Our people


Students are the most important part of our college. If you think we can provide you with the right network and setting to do your PhD in climate and/or energy system science, please consider applying. We would love to hear from you.

Cathy Alexander has eight years’ experience as a political journalist in Australia. For most of this time she covered environmental policy and politics, with a major focus on climate change. She worked from the press gallery in Parliament House, Canberra, for three years with Australian Associated Press (2007-2010). More recently she was deputy editor of the website Crikey, where she continued to write on the environment and climate change. Cathy has also worked for a federal Coalition shadow cabinet member.

Natasha Ballis is a PhD candidate at the University of Melbourne in the Department of Infrastructure Engineering, under the supervision of Dr Murray Peel, Assoc Prof Rory Nathan, Dr Ben Henley and Prof David Karoly. Natasha was awarded degrees in Engineering (Civil) and Science (Atmosphere and Ocean Sciences) by the University of Melbourne and has experience working as a consulting engineer, modelling, planning and designing water supply systems.

Tim's research interests are diverse but centre around climate change law, broadly construed to include corporate social responsibility, torts, planning and administrative law, as well as the more traditional concern with United Nations Framework Convention on Climate Change-led processes and domestic climate politics.

Poomphan is an energy analyst who is specialised in low-carbon technologies as well as energy modelling. He earned his Masters in Renewable Energy and Environmental Modelling from the University of Dundee (UK). He previously worked across a range of clean energy projects in ASEAN, Italy, the Pacific region, and the United Kingdom. He built up a good track record of consultancy experience in private equity-owned, international agencies as well as several government agencies in the Asia-Pacific region.

Kate holds an MSc in Environmental Technology from Imperial College London, and a BA from Latrobe University. For the past 10 years Kate has worked with environmental non-governmental organisations on forests, climate change and human rights, particularly the European Union’s policy responses to forest governance reforms and illegal logging, and the development of the REDD+ mechanism (reducing emissions from deforestation and forest degradation) at the UNFCCC.

Sonya completed a Masters of Atmospheric Science at the University of Melbourne, where she investigated changes in alpine Australia’s winter rain and snowfall events. She has worked for both the University of Melbourne and the Australian Bureau of Meteorology as a research assistant focusing respectively on synoptic weather patterns for extreme weather events and air pollution and using statistical methods to project Victorian streamflows to the end of the century using downscaled CMIP5 global climate models.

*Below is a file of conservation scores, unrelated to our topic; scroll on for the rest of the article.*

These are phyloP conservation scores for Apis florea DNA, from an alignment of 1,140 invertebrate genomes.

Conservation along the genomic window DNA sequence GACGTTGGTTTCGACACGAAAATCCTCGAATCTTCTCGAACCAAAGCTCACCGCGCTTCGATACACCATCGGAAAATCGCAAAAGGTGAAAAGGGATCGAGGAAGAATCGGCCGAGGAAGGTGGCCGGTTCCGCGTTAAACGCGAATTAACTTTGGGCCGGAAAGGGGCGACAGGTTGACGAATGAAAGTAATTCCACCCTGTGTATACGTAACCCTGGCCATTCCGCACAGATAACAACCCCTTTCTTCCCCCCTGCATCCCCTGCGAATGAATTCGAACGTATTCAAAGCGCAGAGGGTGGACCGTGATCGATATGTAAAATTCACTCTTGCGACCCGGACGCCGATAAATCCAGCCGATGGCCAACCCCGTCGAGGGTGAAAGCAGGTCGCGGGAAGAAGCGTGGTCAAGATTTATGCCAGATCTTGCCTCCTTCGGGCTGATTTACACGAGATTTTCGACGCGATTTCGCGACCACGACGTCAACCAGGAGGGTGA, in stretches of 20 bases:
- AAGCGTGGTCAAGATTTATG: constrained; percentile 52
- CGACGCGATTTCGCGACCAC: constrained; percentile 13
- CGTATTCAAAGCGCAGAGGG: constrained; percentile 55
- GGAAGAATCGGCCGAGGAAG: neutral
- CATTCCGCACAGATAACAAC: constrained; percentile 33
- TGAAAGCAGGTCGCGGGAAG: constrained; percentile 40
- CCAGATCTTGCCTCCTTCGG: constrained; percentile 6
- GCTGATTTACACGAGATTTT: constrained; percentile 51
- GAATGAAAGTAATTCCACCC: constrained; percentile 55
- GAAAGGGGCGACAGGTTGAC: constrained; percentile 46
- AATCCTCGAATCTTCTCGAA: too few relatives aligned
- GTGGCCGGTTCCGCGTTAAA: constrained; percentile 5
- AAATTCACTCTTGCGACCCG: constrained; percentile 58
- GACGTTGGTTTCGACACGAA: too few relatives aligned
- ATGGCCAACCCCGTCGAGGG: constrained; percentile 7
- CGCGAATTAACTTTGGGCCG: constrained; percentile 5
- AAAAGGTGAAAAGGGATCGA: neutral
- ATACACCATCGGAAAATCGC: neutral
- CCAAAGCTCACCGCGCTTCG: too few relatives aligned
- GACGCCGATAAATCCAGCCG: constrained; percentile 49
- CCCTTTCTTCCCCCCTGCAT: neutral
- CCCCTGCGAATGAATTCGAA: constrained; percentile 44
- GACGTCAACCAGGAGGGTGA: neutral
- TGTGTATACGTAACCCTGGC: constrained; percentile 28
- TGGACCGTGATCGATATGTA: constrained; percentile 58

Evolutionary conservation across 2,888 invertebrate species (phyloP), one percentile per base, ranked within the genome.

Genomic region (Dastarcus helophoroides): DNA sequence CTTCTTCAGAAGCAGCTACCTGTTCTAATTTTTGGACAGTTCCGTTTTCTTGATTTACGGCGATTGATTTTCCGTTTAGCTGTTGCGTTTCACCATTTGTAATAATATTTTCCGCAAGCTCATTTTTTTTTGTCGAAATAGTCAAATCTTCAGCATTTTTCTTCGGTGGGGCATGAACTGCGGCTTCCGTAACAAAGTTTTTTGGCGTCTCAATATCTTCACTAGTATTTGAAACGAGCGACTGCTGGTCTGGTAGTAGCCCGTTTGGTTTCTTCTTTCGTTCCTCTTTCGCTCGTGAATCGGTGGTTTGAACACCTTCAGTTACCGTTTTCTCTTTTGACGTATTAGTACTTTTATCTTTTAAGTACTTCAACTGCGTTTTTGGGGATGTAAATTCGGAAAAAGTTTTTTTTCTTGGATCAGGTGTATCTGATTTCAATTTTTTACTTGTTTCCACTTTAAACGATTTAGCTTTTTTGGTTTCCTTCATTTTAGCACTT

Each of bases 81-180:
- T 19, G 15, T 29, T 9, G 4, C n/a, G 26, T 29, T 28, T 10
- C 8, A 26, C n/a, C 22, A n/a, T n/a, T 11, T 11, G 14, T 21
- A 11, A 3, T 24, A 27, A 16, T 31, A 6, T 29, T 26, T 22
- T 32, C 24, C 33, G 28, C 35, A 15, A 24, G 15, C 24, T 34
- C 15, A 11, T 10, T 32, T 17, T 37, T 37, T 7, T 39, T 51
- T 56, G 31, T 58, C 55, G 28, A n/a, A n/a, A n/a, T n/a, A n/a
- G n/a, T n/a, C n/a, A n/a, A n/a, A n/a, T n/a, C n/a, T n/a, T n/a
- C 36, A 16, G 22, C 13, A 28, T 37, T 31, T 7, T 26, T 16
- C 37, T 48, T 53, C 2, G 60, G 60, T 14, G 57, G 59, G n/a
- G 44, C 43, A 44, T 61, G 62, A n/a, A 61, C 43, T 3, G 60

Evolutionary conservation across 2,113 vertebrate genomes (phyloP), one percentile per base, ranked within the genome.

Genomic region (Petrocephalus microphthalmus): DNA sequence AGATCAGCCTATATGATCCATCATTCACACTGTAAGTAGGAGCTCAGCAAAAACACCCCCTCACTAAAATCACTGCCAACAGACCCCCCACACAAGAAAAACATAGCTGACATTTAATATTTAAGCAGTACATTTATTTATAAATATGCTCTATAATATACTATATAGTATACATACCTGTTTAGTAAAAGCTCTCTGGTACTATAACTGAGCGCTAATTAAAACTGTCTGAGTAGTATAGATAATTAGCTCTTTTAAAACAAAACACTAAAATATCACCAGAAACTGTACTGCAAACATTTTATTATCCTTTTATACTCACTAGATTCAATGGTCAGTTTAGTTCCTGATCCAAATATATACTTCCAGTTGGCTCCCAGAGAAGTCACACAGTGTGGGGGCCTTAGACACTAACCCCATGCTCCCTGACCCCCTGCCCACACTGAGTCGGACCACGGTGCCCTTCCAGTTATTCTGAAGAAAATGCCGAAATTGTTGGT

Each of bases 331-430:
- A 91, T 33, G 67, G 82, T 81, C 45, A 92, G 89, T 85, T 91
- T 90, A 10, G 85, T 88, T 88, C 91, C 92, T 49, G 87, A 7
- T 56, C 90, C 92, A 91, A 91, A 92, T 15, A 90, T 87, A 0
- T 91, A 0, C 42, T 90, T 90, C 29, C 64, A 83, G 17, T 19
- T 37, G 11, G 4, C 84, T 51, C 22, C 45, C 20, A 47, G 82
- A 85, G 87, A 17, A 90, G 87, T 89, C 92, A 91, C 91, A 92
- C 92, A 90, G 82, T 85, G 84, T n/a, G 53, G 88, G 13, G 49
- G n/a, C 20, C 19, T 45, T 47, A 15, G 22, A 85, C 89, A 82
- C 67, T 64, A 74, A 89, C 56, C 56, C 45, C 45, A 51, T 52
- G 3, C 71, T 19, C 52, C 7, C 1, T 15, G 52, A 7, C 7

With a degree in economics and honours degrees in development studies and law, Adrian began his career as a solicitor with a leading Australian law firm before moving in-house as a corporate lawyer with a global beverage company.  He then worked in corporate partnership and innovation roles with international development and environment organisations in Australia and the United Kingdom.

PhD Project:  Household Solar Power Policy

Philip is a Berlin born international trade and investment jurist. He obtained his Master’s degree (LL.M.) in “International and European Law: Trade and Investment Law” with distinction from University of Amsterdam (Netherlands) and holds a Bachelor of Laws (LL.B.) from FernUniversität in Hagen (Germany). Philip advanced his studies in Barcelona (Spain) where he attended specialized courses of the “International Economic Law and Policy Program” (IELPO LL.M.) as well as in Bern (Switzerland) at the WTI Summer Academy 2015 of the World Trade Institute.

Until early 2011, Ellycia worked a Marine Scientist, with Oceana – the world’s largest marine conservation organization. As part of the Climate Change and Clean Energy team in their Washington DC headquarters, Ellycia played a significant role in communicating and translating information about climate change and ocean acidification to policy makers and the general public, in an effort to raise awareness about their impacts and advocate for policy creation to protect the oceans and those that depend on them.

Dimitri is from the Netherlands, but has been living in Australia for the last 8 years. He graduated from the University of Utrecht with an MSc in geology/geophysics and has been working as a geoscientist for Shell for 11 years in the Netherlands and Australia. He now returns to academic life in pursuit of a PhD researching the climate impact of fugitive emissions of the fossil fuel industry, and unconventional gas in particular. In his free time he can be seen cycling in the Dandenongs.

Fiona Macgill

Fiona has a Masters in Spatial Information Science from the University of Melbourne. Her major project looked at “Comparison of MODIS-Aqua Chlorophyll-a algorithms west of Tasmania. Previously she studied Computer Engineering and Mathematics in Melbourne and enjoyed a semester exchange in Germany. In her spare time she practices Aikido, a Japanese martial art, for which she recently graded in Japan. On weekends she enjoys spending time along the Victorian coast: open water swimming, walking and enjoying the surf.